Vaccines And Microbials To Control E.Coli

Since E.Coli 0157 was recognised as a serious food safety issue in the 1980's following a poisoning outbreak in the US in hamburgers, there have been numerous attempts to institute controls, writes TheCattleSite senior Editor, Chris Harris.
calendar icon 8 March 2010
clock icon 4 minute read

Initially, the controls in the US began with interventions in the processor and initial attempts to control the pathogen at pre-harvest were unsuccessful, largely because the industry had taken the wrong approach, Guy Loneragan an epidemiologist at West Texas A&M University said in his presentation to the recent National Cattlemen's Beef Association convention in San Antonio.

He said that until the outbreak of food poisoning in the 1980s, food safety in beef had really taken a back seat to concerns over fat and cholesterol.

However, intervention and surveillance has managed to reduce the incidence of E.Coli poisoning gradually since the mid 1990s, when it became the centre of attention, particularly as ground beef testing grew.

He said that there were big gains in the battle against E.Coli between 2004 and 2006, but in the US more media exposure then started to highlight the problems surrounding the pathogen.

Now, he said there is a political momentum to tackle the problem and this could change the way beef is produced.

With more testing taking place and in some cases now calls for plants to be closed because of the threat from E.Coli, there have been moves in the USDA and the Food Safety and Inspection Service to review the way they are protecting public health and also the pre-harvest recommendations for testing for E.Coli.

Dr Loneragan said there has been a shift to what can be done before the animals actually get into the processing plant.

He said the main pre-harvest interventions are through direct-fed microbials or by vaccines for both E.Coli 0157 and Salmonella . He said that sodium chlorate targets both E.Coli 0157 and Salmonella and also there are currently bacteriophages available.

However, he added that there is still a need to inject reason into the arguments so that science informs the policies that are made by the government bodies.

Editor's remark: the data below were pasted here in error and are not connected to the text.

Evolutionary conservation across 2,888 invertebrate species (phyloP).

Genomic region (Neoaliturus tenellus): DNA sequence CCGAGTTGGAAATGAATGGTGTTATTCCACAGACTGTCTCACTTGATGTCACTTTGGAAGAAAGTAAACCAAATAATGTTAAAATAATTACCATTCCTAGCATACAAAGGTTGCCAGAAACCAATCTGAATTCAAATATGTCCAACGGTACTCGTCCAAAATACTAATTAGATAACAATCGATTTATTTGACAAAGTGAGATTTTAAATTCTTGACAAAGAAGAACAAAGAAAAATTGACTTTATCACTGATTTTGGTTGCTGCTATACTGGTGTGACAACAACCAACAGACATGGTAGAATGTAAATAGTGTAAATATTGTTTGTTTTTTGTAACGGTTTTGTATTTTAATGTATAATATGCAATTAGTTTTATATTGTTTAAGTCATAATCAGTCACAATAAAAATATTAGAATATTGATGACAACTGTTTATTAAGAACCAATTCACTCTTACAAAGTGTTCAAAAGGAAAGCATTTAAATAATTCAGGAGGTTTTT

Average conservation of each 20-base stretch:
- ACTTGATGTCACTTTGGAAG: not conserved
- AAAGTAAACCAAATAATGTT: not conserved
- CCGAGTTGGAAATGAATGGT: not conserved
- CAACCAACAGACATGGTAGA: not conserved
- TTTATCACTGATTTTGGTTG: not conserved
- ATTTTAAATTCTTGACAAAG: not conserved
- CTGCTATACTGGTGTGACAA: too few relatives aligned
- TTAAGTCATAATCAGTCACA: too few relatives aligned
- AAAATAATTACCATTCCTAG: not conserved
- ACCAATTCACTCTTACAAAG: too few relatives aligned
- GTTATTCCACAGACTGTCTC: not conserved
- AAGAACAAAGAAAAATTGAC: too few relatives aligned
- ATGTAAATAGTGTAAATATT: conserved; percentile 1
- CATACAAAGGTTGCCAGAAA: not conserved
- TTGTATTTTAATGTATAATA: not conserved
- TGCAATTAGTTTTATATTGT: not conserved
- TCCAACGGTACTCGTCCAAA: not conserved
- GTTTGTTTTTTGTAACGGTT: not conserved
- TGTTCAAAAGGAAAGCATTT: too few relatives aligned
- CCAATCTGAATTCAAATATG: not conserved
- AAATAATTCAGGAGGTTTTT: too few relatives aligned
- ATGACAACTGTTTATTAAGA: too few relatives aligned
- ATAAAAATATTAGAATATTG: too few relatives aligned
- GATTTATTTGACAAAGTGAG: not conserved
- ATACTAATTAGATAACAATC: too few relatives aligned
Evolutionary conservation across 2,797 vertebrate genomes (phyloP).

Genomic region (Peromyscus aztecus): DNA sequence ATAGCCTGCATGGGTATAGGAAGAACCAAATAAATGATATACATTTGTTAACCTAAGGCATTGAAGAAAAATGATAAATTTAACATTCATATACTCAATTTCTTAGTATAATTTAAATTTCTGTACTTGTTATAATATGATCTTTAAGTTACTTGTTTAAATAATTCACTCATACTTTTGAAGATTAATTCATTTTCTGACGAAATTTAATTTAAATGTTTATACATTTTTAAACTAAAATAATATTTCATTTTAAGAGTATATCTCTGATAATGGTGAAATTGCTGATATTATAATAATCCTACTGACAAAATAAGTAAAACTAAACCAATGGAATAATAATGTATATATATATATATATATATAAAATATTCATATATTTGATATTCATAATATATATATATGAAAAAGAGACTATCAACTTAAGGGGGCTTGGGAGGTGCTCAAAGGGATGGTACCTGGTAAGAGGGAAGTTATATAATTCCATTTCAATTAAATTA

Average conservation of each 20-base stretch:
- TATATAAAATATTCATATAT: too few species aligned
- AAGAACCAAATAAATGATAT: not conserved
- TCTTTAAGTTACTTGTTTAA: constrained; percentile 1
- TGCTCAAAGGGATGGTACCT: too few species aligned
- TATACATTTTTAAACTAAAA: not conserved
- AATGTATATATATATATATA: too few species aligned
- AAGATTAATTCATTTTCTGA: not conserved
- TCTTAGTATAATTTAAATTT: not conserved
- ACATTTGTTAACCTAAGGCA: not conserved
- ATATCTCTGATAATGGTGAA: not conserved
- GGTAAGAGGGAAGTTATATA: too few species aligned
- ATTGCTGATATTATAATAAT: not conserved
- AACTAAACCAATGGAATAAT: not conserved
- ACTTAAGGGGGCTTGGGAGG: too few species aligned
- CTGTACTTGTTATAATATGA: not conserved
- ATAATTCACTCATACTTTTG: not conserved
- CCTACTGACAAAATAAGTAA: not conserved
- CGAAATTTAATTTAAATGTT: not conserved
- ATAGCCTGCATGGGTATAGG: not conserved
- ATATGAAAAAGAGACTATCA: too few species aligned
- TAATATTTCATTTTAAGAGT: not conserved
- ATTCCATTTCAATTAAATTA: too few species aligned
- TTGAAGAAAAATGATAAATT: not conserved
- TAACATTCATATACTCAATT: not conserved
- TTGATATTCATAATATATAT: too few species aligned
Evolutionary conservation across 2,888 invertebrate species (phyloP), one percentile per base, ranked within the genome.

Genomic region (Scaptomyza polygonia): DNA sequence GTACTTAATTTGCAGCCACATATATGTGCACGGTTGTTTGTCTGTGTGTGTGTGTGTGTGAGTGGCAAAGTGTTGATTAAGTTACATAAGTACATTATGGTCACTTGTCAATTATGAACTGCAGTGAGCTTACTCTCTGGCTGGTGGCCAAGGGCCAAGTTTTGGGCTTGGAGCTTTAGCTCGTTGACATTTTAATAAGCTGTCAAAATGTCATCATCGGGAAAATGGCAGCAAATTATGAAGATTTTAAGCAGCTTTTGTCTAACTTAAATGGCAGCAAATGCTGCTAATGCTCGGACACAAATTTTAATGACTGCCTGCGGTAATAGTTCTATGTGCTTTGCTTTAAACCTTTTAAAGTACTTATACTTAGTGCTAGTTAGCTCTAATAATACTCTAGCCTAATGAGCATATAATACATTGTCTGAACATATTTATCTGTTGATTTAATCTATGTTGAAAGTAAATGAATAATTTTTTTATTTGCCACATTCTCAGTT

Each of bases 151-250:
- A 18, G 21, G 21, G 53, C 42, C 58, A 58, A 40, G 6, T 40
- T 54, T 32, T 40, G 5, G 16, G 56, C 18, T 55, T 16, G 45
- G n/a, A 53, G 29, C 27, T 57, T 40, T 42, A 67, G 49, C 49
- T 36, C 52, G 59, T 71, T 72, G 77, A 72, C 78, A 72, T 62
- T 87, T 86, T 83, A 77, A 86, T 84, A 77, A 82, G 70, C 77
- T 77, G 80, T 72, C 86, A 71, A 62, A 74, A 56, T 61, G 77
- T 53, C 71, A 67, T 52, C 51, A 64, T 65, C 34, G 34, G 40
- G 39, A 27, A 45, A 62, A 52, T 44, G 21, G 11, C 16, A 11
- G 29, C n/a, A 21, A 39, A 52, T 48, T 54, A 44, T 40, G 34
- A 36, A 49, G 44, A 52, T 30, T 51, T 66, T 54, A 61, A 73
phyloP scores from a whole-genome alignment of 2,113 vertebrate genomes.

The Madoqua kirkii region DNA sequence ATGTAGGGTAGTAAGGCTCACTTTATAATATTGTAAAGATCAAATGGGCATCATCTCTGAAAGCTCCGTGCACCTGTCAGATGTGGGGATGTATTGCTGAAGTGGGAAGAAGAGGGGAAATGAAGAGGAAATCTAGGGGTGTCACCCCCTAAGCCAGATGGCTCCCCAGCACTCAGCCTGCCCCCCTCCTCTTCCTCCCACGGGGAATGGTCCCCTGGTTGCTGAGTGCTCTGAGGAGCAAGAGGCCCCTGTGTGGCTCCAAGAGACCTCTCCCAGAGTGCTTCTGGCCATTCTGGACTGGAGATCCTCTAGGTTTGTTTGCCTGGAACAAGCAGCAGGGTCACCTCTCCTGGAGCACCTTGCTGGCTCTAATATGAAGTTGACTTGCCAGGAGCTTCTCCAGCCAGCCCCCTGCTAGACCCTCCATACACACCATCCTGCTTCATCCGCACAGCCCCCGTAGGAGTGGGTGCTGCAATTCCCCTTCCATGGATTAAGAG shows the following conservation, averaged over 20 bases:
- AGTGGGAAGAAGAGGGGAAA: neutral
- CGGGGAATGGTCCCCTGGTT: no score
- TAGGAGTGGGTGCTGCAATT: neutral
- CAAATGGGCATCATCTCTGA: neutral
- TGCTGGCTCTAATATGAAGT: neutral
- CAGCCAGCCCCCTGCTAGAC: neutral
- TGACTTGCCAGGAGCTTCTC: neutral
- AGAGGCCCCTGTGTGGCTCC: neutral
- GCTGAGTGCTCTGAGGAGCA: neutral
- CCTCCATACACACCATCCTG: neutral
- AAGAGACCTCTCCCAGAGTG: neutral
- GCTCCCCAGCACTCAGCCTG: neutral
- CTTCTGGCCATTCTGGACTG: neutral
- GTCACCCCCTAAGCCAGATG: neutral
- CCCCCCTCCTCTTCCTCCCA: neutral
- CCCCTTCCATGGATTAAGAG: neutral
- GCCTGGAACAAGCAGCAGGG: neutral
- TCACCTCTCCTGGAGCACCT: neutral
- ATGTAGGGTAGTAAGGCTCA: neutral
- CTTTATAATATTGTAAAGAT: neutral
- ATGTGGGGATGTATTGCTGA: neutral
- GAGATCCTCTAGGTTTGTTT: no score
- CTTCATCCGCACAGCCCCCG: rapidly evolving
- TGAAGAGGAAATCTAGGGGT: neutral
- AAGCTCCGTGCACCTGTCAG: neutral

Dr Loneragan said that there has been progress and it is now possible to reduce the burden of E.Coli 0157 both on leaving the farm and on entering the packing plant.

He said that a series of more than 10 peer review papers on new vaccines showed they produced a significant reduction in shedding or colonisation of the E.Coli 0157.

He showed that some products have an effect of reducing the burden of E.Coli 0157 in the faeces and on hides. Others target specific characteristics of the bacteria, and these have also shown success.

However, he said that the bacteriophage acts as a type of predatory biological control.

It can be administered to the cattle in the feed, on the hide and on the meat surface and the results on recent studies are now starting to be published.

Looking at direct-fed microbials as a prevention for E.Coli 0157, Dr Mindy Brashears, the director of the International Center for Food Industry Excellence, said that in research on applications of microbials to cattle four out of five animals had shown an 80 per cent shedding of E.Coli 0157.

While the controls took 60 days to shed the pathogens, animals on direct fed microbials took three to seven days and showed a three to five log reduction.

She said the animals were fed a Lactic Acid Bacteria as a supplement for the last 56 to 60 days of feeding at a very high dose.

The studies took place during the summer, when the prevalence of E.Coli is high and while the control showed a natural decline in the pathogen, there was a sharper decline in the cattle administered with the microbial.

She said the high dosing is more effective , but care has to be taken as the microbials can work on each other.

The study that took place at Texas Tech University showed that while the presence of E.Coli in the manure in the control was log 3.2, the treated animals showed a presence of 0.9 log.

"Consistently, year on year faecal studies show a reduction in E.Coli in treated samples," said Dr Brashears.

The microbials have also been seen to work to reduce both E.Coli and Salmonella when mixed with other products in an application after slaughter.

"The use of these cultures can improve the safety of the beef supply and potentially reduce outbreaks and recalls associated with this pathogen," Dr Brashears said.

"The animal performance is dose related and a high and low programme combining high and low doses may be the most effective in improving animal performance and food safety."

Now, Dr Brashears added they are working out ways of labelling products that have been treated in this way.

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